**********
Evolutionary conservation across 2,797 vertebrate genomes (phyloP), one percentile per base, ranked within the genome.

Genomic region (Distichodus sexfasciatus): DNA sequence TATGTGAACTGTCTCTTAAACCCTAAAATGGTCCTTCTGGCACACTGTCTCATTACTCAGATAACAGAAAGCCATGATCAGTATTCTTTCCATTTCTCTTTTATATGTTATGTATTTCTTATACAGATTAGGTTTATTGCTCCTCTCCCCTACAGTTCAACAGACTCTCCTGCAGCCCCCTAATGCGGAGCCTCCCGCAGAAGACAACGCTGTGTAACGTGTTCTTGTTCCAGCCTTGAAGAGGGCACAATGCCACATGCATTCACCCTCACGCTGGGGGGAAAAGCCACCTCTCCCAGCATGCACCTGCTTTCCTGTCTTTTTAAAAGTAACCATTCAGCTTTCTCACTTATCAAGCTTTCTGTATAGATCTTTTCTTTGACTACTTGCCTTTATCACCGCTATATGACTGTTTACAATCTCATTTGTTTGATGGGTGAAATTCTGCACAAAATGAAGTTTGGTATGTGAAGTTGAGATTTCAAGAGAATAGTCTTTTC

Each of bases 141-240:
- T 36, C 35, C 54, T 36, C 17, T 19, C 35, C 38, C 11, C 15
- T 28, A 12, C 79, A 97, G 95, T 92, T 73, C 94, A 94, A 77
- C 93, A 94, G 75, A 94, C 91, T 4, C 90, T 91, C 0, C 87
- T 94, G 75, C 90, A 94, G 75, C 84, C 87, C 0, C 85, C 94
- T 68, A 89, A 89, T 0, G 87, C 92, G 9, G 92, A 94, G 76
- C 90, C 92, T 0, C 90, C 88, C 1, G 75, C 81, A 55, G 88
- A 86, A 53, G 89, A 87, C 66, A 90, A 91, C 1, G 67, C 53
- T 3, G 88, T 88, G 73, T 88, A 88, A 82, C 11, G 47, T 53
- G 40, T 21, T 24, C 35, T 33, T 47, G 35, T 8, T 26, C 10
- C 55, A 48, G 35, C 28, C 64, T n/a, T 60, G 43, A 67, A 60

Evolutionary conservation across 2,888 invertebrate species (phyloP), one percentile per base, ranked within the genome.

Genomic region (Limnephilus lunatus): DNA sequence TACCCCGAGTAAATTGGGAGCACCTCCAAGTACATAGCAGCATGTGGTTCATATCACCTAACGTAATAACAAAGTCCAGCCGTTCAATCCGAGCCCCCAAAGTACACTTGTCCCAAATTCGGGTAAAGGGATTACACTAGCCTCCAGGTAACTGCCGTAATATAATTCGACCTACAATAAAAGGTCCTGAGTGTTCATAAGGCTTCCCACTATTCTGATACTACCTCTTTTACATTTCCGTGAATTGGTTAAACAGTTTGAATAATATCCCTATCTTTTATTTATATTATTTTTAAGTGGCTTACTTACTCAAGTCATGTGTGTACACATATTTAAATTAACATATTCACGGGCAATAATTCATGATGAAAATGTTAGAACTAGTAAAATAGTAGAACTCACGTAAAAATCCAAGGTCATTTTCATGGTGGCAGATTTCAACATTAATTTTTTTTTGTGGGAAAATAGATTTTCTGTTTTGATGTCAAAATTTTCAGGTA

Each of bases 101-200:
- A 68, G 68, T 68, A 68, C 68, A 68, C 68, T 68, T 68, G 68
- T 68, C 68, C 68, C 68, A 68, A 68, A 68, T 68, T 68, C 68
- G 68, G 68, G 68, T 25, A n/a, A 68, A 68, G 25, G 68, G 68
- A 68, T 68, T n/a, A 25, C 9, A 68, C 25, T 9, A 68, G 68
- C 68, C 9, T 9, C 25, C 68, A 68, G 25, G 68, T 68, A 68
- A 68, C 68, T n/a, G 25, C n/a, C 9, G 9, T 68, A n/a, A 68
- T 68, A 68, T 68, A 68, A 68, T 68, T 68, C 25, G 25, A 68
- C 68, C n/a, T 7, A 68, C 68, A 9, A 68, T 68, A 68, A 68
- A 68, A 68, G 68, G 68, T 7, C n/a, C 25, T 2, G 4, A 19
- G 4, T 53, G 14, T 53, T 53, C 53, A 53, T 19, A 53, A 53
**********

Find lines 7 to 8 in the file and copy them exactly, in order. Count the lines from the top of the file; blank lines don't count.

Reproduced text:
- T 94, G 75, C 90, A 94, G 75, C 84, C 87, C 0, C 85, C 94
- T 68, A 89, A 89, T 0, G 87, C 92, G 9, G 92, A 94, G 76